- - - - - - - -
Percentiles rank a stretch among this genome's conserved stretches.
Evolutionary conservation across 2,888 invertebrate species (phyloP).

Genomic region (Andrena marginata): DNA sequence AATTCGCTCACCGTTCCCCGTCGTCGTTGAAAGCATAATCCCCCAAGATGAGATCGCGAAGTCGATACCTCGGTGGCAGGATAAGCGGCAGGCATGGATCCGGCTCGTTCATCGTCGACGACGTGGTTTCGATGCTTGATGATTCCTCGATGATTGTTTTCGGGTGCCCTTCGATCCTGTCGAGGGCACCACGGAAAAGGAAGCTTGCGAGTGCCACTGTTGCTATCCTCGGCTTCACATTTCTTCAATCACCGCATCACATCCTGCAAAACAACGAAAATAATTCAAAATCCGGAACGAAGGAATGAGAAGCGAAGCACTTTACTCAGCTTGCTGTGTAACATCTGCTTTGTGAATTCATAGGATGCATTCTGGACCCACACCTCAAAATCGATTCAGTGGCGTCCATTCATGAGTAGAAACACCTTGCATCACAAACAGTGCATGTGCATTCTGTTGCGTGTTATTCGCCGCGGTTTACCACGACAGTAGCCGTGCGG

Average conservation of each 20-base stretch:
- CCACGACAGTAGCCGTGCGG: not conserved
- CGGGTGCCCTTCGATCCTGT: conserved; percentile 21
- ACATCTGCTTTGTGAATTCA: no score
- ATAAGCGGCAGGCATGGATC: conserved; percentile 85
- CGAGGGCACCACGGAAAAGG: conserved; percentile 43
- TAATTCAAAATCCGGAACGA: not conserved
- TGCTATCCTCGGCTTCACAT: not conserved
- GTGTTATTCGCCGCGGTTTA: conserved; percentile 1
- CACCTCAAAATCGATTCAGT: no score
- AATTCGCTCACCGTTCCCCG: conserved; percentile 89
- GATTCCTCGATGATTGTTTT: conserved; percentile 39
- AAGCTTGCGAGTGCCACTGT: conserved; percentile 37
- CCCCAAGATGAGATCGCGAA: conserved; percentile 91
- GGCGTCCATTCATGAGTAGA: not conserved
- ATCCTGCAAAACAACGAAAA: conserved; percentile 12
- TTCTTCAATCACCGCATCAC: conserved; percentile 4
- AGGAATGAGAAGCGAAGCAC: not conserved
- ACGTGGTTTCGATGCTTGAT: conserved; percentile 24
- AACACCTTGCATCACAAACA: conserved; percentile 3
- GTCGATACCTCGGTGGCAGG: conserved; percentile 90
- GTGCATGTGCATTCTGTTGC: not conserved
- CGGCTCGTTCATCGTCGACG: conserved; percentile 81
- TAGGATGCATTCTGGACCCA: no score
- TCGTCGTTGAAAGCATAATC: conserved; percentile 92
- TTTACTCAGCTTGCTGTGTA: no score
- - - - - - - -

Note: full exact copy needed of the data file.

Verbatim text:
Percentiles rank a stretch among this genome's conserved stretches.
Evolutionary conservation across 2,888 invertebrate species (phyloP).

Genomic region (Andrena marginata): DNA sequence AATTCGCTCACCGTTCCCCGTCGTCGTTGAAAGCATAATCCCCCAAGATGAGATCGCGAAGTCGATACCTCGGTGGCAGGATAAGCGGCAGGCATGGATCCGGCTCGTTCATCGTCGACGACGTGGTTTCGATGCTTGATGATTCCTCGATGATTGTTTTCGGGTGCCCTTCGATCCTGTCGAGGGCACCACGGAAAAGGAAGCTTGCGAGTGCCACTGTTGCTATCCTCGGCTTCACATTTCTTCAATCACCGCATCACATCCTGCAAAACAACGAAAATAATTCAAAATCCGGAACGAAGGAATGAGAAGCGAAGCACTTTACTCAGCTTGCTGTGTAACATCTGCTTTGTGAATTCATAGGATGCATTCTGGACCCACACCTCAAAATCGATTCAGTGGCGTCCATTCATGAGTAGAAACACCTTGCATCACAAACAGTGCATGTGCATTCTGTTGCGTGTTATTCGCCGCGGTTTACCACGACAGTAGCCGTGCGG

Average conservation of each 20-base stretch:
- CCACGACAGTAGCCGTGCGG: not conserved
- CGGGTGCCCTTCGATCCTGT: conserved; percentile 21
- ACATCTGCTTTGTGAATTCA: no score
- ATAAGCGGCAGGCATGGATC: conserved; percentile 85
- CGAGGGCACCACGGAAAAGG: conserved; percentile 43
- TAATTCAAAATCCGGAACGA: not conserved
- TGCTATCCTCGGCTTCACAT: not conserved
- GTGTTATTCGCCGCGGTTTA: conserved; percentile 1
- CACCTCAAAATCGATTCAGT: no score
- AATTCGCTCACCGTTCCCCG: conserved; percentile 89
- GATTCCTCGATGATTGTTTT: conserved; percentile 39
- AAGCTTGCGAGTGCCACTGT: conserved; percentile 37
- CCCCAAGATGAGATCGCGAA: conserved; percentile 91
- GGCGTCCATTCATGAGTAGA: not conserved
- ATCCTGCAAAACAACGAAAA: conserved; percentile 12
- TTCTTCAATCACCGCATCAC: conserved; percentile 4
- AGGAATGAGAAGCGAAGCAC: not conserved
- ACGTGGTTTCGATGCTTGAT: conserved; percentile 24
- AACACCTTGCATCACAAACA: conserved; percentile 3
- GTCGATACCTCGGTGGCAGG: conserved; percentile 90
- GTGCATGTGCATTCTGTTGC: not conserved
- CGGCTCGTTCATCGTCGACG: conserved; percentile 81
- TAGGATGCATTCTGGACCCA: no score
- TCGTCGTTGAAAGCATAATC: conserved; percentile 92
- TTTACTCAGCTTGCTGTGTA: no score